UConn has advanced to every Final Four the past 10 years and won the national championship on six of those trips. So speculating about the Huskies' path through the NCAA tournament usually has been about estimating margin of victory, not whether or not they'll win.
But ... UConn did not claim the championship last year -- a 111-game winning streak ended in overtime against Mississippi State in an epic national semifinal. That prevented the matchup many expected in the 2017 NCAA final: UConn vs. South Carolina.
However, those teams could meet in the Albany Regional final this year. The Huskies are the No. 1 seed, and the defending national champion Gamecocks are No. 2. The No. 3 seed in that quarter of the bracket is Florida State, and No. 4 is Georgia.
UConn (32-0) will open NCAA tournament play Saturday in Storrs, Connecticut, against Northeast Conference champion St. Francis (Pennsylvania), the No. 16 seed. The Huskies' second-round opponent would be No. 8 Miami or No. 9 Quinnipiac. Last year, the Bobcats upset the Hurricanes to make the Sweet 16 in Stockton, California, and UConn coach Geno Auriemma supported his fellow Connecticut school by wearing a Quinnipiac T-shirt during a news conference at his regional in Bridgeport.
South Carolina (26-6) opens Friday against MEAC champ North Carolina A&T, the No. 15 seed. The Gamecocks then would face either No. 7 seed California or No. 10 Virginia, coach Dawn Staley's alma mater.
Staley and Gamecock Nation will not like the regional placement, but the bracket has been projecting this way for a while. South Carolina's 62-51 victory over Mississippi State in the SEC tournament final didn't change it; the 32-1 Bulldogs, who won the SEC regular-season title, are the top seed in the Kansas City Regional, with Big 12 runner-up Texas No. 2.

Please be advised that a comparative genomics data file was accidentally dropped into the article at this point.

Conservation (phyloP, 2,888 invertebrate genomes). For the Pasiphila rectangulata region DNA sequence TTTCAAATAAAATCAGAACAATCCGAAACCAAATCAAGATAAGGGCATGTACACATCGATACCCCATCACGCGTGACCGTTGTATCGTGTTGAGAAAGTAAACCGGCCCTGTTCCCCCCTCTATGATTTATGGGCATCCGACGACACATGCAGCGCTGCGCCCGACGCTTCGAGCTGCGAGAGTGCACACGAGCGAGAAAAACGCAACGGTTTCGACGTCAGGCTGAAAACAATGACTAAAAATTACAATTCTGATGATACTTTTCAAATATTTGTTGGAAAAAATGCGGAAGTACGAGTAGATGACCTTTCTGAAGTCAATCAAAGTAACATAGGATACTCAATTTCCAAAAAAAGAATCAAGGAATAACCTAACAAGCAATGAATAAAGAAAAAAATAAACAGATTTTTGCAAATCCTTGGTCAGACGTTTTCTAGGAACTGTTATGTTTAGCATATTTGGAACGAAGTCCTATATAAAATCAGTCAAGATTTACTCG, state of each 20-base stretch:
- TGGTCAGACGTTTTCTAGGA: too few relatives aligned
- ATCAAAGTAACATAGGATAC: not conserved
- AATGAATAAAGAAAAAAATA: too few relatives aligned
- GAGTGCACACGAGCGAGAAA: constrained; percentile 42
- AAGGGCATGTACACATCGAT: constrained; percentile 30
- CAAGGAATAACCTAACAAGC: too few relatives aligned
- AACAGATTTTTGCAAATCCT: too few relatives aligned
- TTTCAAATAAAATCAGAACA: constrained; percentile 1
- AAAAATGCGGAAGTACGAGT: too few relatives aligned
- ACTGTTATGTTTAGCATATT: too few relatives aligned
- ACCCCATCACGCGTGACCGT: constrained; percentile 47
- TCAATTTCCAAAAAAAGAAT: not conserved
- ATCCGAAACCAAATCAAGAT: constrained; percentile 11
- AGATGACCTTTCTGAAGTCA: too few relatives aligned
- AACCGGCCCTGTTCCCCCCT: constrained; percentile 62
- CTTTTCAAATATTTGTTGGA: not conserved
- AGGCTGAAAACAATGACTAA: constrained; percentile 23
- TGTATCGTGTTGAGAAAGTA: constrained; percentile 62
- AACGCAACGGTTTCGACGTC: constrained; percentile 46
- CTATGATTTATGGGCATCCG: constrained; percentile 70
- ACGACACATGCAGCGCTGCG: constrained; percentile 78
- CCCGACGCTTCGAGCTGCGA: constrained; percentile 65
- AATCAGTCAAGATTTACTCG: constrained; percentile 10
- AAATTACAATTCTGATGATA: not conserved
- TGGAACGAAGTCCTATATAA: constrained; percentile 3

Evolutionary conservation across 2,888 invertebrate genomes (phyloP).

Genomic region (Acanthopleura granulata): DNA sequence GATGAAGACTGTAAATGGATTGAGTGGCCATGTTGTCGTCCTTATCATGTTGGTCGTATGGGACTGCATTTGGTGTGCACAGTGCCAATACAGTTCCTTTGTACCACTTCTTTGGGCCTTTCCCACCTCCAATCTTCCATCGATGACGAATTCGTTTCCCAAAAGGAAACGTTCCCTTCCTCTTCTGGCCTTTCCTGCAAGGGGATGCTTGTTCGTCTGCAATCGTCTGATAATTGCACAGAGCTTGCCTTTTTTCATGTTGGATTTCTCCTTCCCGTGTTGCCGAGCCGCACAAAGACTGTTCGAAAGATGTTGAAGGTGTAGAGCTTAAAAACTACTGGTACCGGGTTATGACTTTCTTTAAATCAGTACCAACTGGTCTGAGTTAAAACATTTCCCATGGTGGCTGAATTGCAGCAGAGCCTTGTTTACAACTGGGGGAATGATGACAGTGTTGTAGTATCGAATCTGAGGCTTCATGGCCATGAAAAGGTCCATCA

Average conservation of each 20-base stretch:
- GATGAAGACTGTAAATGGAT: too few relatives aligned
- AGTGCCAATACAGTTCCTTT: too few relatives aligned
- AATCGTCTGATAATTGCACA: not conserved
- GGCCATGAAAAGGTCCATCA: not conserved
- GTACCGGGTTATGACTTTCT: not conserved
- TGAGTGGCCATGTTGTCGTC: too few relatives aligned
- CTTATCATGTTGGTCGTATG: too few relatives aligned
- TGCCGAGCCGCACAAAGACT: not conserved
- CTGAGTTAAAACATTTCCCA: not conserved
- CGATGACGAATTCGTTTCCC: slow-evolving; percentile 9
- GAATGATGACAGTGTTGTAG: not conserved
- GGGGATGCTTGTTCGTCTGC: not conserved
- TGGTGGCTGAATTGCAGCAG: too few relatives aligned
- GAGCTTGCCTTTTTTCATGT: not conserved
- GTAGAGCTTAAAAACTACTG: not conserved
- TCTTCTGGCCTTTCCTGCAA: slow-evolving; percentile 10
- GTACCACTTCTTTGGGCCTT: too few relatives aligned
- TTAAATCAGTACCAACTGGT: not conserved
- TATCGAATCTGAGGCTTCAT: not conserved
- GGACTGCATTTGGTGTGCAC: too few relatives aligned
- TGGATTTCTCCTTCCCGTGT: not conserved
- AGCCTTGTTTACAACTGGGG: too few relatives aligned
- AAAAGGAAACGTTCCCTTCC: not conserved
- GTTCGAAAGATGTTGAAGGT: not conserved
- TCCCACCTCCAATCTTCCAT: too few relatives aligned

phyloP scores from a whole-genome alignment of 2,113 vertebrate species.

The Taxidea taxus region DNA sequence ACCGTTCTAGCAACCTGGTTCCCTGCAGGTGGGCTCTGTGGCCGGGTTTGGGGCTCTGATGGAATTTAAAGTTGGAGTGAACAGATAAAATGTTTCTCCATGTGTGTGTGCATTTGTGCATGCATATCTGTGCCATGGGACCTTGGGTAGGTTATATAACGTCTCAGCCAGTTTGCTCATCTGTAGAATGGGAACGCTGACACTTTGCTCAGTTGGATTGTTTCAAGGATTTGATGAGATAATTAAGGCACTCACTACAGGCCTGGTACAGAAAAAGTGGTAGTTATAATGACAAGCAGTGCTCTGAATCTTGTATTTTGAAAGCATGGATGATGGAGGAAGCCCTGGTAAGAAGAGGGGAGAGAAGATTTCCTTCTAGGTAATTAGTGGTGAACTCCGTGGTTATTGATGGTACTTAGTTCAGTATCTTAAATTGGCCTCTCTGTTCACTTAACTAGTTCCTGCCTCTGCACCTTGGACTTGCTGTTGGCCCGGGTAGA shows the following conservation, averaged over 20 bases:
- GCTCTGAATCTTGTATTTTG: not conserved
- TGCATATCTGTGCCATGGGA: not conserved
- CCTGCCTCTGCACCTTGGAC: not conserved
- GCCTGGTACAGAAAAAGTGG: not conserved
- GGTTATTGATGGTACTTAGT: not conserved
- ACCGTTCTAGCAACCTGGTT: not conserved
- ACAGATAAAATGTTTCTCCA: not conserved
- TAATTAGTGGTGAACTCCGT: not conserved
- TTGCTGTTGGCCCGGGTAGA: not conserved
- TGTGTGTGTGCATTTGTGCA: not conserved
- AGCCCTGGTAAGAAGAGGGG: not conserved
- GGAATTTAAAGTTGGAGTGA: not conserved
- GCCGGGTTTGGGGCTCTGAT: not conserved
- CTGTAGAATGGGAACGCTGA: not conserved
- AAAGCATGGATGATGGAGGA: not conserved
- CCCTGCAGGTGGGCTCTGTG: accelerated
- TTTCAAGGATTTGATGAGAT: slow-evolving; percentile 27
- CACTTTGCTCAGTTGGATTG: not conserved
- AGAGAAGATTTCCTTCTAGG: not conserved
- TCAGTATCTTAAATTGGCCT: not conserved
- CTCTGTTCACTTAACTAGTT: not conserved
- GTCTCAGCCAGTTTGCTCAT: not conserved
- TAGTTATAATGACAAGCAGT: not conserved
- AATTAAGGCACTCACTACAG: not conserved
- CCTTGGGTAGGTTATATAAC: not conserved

ACC tournament champ Louisville is No. 1 in the Lexington Regional, with Big 12 regular-season and tournament champ Baylor No. 2. ACC tournament runner-up Notre Dame (the Irish tied for the regular-season title with Louisville) is No. 1 in the Spokane Regional, with Pac-12 regular-season and tournament champ Oregon No. 2.
The Gamecocks have led the nation in attendance for the past three seasons and project to again this season. But for the third year in a row, they are in a regional nowhere near Columbia, South Carolina. In 2016, they were in Sioux Falls, South Dakota, and last year were in Stockton, California.
In 2014, the first year the Gamecocks were a No. 1 seed, they were in a regional at Stanford, California. The one year in their recent stretch of success in which they've been close to home was 2015, when they won the regional in Greensboro, North Carolina, about a three-hour drive from Columbia.
Lexington, Kentucky, will be hosting a regional for the third year in a row, and that would have been the closest for Gamecock fans -- about a seven-hour drive -- any of these past three seasons. Alas, the bracket hasn't worked out that way.